There’s been an energetic exchange today between my colleague Aaron Wherry and MP Chris Alexander over the nature of the government’s commitment to buy Lockheed Martin’s F-35 fighter jet, also known as the Joint Strike Fighter.
Alexander takes Wherry to task for offering up a handy compendium of public comments, mostly from Prime Minister Stephen Harper and Defence Minister Peter MacKay in 2010 and 2011, in which they clearly describe their government as firmly decided on the F-35.
Speaking in his role as MacKay’s parliamentary secretary, Alexander argues that the proper thing would be to report only on the government’s more recent policy stance, announced on April 3 this year, in which it backed away from all those previous assertions about the absolute necessity of buying F-35s.
Make what you will of this back-and-forth. But I would add that it isn’t just the remarks of top Conservative politicians that have cast the Joint Strike Fighter as a settled and major element of Canadian defence and industrial policy. The F-35 has features prominently in various official federal documents aimed at companies that need to know what’s up with Canada’s procurement policy.
For instance, there’s the document “F-35 Joint Strike Fighter (JSF): Canada’s Next Generation Fighter Capability,” (admittedly, last updated on Nov. 11, 2011, which Alexander might regard as the mists of pre-history), on Industry Canada’s website. It boasts of the advantages Canadian companies have already reaped from Ottawa’s place in the JSF partnership, and confidently predicts that as “full-rate production” of the jets commences, many “further opportunities will be available to Canadian industry in areas such as sustainment, maintenance, repair, training, and simulation”—for the next 40 years!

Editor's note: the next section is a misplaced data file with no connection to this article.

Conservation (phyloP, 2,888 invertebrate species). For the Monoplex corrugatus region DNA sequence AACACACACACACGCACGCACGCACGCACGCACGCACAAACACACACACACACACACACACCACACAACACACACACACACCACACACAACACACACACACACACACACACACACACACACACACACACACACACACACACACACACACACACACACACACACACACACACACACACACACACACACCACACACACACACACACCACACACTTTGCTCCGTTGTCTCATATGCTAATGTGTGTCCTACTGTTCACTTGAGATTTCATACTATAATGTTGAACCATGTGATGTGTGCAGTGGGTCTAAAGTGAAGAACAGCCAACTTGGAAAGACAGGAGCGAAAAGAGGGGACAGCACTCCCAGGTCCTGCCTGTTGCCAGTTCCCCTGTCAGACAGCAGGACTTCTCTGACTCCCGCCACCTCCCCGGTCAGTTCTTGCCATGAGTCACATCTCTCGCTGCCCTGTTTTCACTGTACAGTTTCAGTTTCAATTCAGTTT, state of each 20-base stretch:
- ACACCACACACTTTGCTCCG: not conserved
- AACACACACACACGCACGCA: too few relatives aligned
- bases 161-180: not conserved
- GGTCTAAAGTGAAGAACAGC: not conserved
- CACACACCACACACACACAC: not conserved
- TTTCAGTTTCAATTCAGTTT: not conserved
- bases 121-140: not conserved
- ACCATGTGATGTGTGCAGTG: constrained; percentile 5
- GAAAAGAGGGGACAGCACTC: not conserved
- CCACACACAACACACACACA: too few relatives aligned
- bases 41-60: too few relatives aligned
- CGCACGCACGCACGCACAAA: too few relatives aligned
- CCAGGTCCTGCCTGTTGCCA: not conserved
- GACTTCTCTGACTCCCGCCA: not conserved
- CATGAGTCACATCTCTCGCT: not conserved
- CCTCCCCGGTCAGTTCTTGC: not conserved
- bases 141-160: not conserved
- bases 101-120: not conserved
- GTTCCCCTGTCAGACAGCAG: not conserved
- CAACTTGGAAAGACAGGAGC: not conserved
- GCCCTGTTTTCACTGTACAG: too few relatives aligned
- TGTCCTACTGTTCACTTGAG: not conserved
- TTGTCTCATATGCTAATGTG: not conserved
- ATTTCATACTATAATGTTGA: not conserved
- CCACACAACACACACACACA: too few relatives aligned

Well, not if Canada drops out of the U.S.-led, nine-country partnership that’s developing the jets and buying most of them. But the possibility that Canada will pull out of the F-35 club—which the government now wants very much to present as a real option—isn’t alluded to in any way in Industry Canada’s description of the program.
Similarly, companies interested in applying for federal support under the department’s Strategic Aerospace and Defence Initiative might also be forgiven for taking away the impression that the Joint Strike Fighter is a locked-in certainty, if they read the Feb. 16, 2012 document (again, I’m reaching way back to before that April 3 turning point) outlining the SADI. Among the “strategic R & D activities” listed as eligible for funding are any that “assist the sector in achieving Canada’s international obligations (e.g. development programs supported by Canada such as the Joint Strike Fighter program.”
Now, it’s important to note that neither of these Industry Canada documents states that Canada has signed a contract to buy F-35s (it hasn’t). But they present support for the Joint Strike Fighter’s development as a core federal initiative—nothing remotely tentative or contingent or short-term about it So for Chris Alexander to blame the opposition for perpetrating the view that “obligations had been undertaken” regarding this jet is pretty hard to take seriously.
As for the idea that everything was clarified last April 3, it actually wasn’t until three weeks later that the Defence department got around to changing its official “Plans and Priorities” report to downgrade the F-35 purchase from having received preliminary funding approval to only being an option under analysis. It’s a technical difference but, with the waters so thoroughly muddied, it’s reassuring to think that these things still need to be written down someplace.